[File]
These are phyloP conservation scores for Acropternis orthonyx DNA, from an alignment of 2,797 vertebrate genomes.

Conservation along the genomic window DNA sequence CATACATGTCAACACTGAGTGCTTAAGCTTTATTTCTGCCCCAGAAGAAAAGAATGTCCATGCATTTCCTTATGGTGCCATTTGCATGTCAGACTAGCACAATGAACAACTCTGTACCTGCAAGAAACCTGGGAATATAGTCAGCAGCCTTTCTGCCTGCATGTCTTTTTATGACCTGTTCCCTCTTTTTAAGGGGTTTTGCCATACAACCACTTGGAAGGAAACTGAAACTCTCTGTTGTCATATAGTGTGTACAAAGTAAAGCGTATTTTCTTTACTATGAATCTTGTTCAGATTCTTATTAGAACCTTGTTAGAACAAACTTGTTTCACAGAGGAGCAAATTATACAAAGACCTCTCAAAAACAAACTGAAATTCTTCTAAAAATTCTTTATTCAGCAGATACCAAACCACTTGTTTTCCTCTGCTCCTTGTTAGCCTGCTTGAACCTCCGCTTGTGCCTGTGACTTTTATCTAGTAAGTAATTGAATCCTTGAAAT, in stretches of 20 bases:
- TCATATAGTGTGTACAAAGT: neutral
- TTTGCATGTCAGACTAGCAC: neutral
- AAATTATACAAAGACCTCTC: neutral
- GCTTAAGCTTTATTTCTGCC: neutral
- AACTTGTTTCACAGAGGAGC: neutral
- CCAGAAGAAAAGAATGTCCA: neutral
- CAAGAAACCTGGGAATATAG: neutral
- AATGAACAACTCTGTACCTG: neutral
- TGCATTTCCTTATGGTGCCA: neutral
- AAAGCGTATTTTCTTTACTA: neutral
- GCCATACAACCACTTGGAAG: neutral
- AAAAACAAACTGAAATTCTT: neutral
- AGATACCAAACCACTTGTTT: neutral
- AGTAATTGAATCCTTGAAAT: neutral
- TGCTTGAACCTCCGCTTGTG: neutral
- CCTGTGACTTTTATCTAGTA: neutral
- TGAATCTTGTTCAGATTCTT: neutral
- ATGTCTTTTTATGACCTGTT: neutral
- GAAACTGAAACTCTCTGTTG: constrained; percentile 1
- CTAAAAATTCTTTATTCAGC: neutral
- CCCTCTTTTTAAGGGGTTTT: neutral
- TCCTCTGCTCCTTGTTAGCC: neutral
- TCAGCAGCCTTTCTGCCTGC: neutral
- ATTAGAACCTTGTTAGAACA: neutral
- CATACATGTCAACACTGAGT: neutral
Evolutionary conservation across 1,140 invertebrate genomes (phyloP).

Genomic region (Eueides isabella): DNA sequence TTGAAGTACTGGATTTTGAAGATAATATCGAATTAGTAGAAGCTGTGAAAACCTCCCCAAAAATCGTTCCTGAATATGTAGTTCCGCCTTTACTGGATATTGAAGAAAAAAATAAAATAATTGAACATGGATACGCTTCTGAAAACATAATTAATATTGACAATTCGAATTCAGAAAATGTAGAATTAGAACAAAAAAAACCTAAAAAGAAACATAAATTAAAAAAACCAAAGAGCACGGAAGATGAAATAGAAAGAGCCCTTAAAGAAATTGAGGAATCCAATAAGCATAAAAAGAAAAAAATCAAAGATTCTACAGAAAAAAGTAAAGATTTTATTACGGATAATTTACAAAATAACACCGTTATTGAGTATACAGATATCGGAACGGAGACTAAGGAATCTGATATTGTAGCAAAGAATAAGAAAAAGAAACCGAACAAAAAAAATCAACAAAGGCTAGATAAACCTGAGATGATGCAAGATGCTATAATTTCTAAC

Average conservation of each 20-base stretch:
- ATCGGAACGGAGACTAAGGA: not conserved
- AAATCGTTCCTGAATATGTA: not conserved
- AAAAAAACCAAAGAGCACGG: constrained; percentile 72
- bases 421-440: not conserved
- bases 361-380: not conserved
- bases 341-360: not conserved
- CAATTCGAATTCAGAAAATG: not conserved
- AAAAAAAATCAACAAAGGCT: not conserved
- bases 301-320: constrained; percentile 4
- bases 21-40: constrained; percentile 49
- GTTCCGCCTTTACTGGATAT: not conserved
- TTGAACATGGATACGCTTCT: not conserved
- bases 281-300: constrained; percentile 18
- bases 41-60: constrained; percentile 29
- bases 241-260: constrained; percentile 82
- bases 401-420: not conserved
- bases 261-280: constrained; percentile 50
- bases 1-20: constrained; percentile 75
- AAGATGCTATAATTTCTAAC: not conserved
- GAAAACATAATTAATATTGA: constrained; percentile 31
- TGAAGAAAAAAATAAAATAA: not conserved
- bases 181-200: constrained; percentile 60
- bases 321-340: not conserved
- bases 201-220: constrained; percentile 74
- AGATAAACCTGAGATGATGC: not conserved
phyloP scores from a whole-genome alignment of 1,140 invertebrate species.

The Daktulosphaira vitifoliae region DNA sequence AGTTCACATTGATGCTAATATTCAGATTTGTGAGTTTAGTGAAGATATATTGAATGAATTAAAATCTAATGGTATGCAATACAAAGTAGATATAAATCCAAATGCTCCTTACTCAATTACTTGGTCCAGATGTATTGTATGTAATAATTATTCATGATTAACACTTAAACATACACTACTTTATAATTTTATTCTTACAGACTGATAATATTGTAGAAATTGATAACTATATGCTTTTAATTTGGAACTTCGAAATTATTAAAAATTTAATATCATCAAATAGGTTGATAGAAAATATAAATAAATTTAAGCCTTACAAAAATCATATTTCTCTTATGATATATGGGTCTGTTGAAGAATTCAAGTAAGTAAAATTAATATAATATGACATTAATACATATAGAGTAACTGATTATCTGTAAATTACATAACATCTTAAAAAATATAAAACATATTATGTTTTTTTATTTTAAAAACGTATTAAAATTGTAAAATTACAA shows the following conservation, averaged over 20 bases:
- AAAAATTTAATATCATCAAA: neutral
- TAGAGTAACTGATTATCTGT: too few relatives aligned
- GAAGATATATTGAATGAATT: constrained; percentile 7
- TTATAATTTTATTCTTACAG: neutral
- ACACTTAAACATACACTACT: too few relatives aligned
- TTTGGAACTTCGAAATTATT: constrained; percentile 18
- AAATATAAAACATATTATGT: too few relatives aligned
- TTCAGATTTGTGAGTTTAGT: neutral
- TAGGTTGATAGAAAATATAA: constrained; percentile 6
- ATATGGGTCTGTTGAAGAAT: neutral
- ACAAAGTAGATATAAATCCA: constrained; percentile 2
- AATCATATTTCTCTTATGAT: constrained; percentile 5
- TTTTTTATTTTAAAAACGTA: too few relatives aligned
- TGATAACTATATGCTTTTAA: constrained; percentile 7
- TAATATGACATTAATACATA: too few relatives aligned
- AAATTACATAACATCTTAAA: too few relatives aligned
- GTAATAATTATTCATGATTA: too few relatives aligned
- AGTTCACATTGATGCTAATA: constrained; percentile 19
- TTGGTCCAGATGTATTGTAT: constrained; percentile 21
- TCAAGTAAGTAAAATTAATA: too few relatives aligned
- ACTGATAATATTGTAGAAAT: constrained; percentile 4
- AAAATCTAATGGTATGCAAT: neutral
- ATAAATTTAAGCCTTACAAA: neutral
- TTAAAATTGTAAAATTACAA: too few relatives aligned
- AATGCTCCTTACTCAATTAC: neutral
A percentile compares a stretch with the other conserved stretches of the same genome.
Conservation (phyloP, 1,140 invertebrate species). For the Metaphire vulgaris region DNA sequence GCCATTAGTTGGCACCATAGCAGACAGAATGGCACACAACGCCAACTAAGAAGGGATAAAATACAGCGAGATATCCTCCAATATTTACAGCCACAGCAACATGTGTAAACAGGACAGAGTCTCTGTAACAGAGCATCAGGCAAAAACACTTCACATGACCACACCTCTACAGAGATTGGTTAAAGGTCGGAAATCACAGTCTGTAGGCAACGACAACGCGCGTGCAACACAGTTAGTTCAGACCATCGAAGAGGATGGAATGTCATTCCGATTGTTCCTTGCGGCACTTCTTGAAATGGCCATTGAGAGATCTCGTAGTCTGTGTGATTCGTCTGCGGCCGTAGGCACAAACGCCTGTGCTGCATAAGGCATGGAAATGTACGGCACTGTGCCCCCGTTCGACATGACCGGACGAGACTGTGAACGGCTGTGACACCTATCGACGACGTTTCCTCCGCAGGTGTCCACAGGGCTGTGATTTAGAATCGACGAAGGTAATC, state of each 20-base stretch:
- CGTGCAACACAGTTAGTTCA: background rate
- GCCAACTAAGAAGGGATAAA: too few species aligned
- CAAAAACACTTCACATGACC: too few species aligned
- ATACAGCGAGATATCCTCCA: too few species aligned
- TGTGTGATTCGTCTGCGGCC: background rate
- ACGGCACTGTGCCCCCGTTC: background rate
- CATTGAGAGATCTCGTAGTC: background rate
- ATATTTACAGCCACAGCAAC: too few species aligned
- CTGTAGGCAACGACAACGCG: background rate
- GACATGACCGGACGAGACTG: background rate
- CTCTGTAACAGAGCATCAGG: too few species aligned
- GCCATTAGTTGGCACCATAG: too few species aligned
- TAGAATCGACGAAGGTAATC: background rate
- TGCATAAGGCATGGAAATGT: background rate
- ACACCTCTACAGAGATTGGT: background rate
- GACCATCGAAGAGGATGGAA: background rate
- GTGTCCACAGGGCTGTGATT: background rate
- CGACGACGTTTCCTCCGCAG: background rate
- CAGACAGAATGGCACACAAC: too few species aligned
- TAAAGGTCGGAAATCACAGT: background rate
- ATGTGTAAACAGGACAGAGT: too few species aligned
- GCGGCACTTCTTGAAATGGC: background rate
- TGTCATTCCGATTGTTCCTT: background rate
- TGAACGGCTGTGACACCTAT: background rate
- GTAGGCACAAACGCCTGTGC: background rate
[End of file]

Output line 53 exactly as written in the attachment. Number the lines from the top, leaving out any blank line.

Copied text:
- bases 321-340: not conserved